Romney's secret may simply be that all his potential major rivals for Reliable Republican decided to sit out the 2012 campaign: Mitch Daniels, Haley Barbour, Jeb Bush, and Chris Christie. Instead, all the competition in this low-energy contest is for who will emerge as the victorious Intemperate Conservative. By the time right-wing voters finally pick among Gingrich, Santorum, and Rick Perry, it will probably be too late to derail Romney. But still — thanks only to the unalterable rules of arithmetic — some candidate will head to South Carolina powered by the Little Mo from finishing second to Romney.
Predicting an order of finish in New Hampshire is fool's play. But here is an update on We-Try-Harder sweepstakes for Number Two:
Jon Huntsman. How he longs to be the Rick Santorum of New Hampshire, the candidate who earned his votes the old-fashioned way by dint of low-budget personal campaigning. After two strong debate performance this weekend, Huntsman may not be exaggerating when he told reporters late Sunday afternoon, "I believe we're going to beat market expectations." (Hint to Huntsman: Leave the blood-less language of Business Speak to Romney).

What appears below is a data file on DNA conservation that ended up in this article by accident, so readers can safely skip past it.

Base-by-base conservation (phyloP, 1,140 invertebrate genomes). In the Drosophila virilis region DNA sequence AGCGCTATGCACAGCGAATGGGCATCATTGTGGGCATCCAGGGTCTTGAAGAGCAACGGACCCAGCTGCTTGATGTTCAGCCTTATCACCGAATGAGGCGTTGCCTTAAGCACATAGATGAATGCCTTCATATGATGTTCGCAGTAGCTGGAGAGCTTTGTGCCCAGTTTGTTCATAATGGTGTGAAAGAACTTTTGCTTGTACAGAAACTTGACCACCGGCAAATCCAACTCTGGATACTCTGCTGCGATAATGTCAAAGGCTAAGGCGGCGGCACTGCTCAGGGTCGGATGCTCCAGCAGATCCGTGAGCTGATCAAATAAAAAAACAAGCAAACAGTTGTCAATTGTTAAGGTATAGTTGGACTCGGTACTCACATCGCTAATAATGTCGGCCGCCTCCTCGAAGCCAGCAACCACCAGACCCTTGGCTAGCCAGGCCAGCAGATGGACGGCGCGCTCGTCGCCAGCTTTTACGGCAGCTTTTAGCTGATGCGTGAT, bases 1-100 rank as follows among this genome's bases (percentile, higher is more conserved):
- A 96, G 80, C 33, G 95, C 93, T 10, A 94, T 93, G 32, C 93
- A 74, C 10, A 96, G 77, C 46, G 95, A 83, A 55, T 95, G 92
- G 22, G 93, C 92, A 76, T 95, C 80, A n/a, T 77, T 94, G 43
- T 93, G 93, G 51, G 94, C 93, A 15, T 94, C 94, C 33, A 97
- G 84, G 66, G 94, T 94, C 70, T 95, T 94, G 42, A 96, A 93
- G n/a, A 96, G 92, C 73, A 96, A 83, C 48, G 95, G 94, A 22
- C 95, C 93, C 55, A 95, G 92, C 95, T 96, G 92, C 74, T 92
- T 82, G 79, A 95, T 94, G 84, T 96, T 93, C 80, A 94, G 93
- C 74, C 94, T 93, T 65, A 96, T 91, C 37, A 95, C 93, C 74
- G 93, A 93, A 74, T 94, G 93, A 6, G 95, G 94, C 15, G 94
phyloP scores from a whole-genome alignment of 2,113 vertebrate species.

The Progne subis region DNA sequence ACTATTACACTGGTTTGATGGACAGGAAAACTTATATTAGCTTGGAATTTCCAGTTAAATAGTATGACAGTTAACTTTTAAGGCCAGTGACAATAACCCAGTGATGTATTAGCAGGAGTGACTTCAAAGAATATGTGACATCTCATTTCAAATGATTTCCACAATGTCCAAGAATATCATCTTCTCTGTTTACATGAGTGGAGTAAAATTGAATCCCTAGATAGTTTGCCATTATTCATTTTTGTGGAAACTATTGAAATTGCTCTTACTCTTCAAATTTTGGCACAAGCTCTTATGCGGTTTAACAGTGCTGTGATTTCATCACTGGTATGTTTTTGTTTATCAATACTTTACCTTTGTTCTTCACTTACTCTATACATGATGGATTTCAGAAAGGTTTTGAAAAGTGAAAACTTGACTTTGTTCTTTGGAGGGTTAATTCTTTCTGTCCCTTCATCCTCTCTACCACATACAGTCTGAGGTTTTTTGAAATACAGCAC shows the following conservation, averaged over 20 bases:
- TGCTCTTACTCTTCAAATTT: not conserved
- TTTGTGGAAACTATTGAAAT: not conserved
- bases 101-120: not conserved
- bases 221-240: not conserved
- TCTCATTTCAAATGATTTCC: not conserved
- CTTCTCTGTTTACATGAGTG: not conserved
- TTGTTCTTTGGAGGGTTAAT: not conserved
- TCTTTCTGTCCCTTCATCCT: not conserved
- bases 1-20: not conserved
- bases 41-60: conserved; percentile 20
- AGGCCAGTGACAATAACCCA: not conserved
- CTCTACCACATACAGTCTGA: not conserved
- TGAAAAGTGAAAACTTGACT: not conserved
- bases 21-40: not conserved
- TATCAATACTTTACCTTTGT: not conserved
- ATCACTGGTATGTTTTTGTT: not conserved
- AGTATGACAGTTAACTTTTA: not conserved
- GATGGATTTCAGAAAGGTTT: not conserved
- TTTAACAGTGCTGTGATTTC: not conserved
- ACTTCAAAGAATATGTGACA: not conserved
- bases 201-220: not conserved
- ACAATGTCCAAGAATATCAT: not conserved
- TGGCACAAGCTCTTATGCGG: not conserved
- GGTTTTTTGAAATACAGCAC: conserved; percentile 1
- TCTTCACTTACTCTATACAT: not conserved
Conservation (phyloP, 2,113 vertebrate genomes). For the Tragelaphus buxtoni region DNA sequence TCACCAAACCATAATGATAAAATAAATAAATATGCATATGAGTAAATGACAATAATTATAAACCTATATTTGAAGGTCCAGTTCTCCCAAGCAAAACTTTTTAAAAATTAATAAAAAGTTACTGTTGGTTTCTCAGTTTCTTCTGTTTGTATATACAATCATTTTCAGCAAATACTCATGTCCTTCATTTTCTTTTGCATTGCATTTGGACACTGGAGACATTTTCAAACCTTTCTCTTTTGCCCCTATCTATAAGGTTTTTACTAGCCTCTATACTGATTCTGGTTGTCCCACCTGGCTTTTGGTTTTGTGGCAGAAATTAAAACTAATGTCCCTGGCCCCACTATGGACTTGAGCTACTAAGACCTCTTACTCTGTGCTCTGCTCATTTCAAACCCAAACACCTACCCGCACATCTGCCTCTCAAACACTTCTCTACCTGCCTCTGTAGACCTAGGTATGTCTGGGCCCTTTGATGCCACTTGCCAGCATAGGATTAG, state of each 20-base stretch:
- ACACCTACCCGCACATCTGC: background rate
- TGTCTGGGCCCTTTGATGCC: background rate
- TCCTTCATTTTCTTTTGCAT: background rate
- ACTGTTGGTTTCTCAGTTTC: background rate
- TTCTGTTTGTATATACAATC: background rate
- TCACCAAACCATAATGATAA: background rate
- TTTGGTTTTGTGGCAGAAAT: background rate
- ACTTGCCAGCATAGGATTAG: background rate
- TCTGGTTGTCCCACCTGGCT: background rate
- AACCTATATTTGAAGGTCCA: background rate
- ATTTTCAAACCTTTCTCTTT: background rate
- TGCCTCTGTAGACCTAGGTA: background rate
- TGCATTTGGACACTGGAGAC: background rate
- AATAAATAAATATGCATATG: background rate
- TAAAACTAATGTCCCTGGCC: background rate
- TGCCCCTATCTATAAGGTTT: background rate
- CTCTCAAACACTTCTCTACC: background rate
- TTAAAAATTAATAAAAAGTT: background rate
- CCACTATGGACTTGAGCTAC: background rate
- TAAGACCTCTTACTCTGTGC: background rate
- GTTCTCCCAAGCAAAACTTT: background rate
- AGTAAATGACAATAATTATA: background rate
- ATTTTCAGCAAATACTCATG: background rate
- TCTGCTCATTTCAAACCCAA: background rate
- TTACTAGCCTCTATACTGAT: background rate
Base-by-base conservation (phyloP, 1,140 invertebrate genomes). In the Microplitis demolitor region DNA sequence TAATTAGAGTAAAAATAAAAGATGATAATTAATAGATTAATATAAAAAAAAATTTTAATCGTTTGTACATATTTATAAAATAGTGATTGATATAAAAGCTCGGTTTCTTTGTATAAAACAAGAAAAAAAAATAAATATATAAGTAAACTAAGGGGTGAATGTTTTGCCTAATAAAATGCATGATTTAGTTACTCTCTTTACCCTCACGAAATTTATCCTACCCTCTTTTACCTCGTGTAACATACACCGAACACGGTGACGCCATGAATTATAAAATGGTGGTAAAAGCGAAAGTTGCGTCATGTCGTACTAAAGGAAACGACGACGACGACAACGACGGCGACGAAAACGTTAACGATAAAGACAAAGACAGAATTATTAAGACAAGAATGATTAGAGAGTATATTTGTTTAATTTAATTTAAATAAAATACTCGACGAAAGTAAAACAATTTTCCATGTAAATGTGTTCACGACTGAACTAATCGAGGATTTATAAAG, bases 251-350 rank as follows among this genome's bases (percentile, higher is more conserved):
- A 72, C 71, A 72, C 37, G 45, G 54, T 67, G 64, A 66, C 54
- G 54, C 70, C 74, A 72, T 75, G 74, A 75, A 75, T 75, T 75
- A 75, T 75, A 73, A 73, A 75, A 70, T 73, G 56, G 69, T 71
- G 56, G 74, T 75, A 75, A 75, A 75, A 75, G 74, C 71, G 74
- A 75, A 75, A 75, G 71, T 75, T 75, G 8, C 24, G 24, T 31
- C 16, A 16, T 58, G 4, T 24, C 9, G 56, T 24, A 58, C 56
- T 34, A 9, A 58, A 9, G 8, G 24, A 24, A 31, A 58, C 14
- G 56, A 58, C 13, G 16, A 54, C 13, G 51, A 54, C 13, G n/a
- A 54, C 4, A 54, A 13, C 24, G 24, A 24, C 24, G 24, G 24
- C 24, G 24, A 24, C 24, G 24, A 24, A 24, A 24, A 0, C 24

But this weekend's up-tick may be too little too late, even for second place. Huntsman will go down in political history as the first son of a billionaire forced to run a budget campaign. Unlike his New Hampshire rivals, Huntsman has not sent out a single piece of direct-mail advertising to primary votes. Throw in a late-starting TV campaign, and Huntsman may be that rare candidate whose name recognition on primary day is no higher than 80 percent. Huntsman has begun to remind me of 1988 Democratic contender Bruce Babbitt, whose pile of positive press clippings was higher than his vote total.
Rick Santorum. The conclusion is impressionistic, since New Hampshire's late-deciding voters and the debate double-header make reliable weekend polling difficult to find. But my sense is that Santorum's brief moment here as a plausible challenger to Romney popped like a soap bubble. Some of it is demographics and ideology: There are fewer right-wing blue-collar voters in this affluent state than when Pat Buchanan won the 1996 primary and Santorum's hard-edged views on homosexuality appear too extreme for secular New Hampshire. Inept advance work also has contributed to the problem — fire marshals forced a Friday afternoon town meeting in Manchester into a frigid parking lot.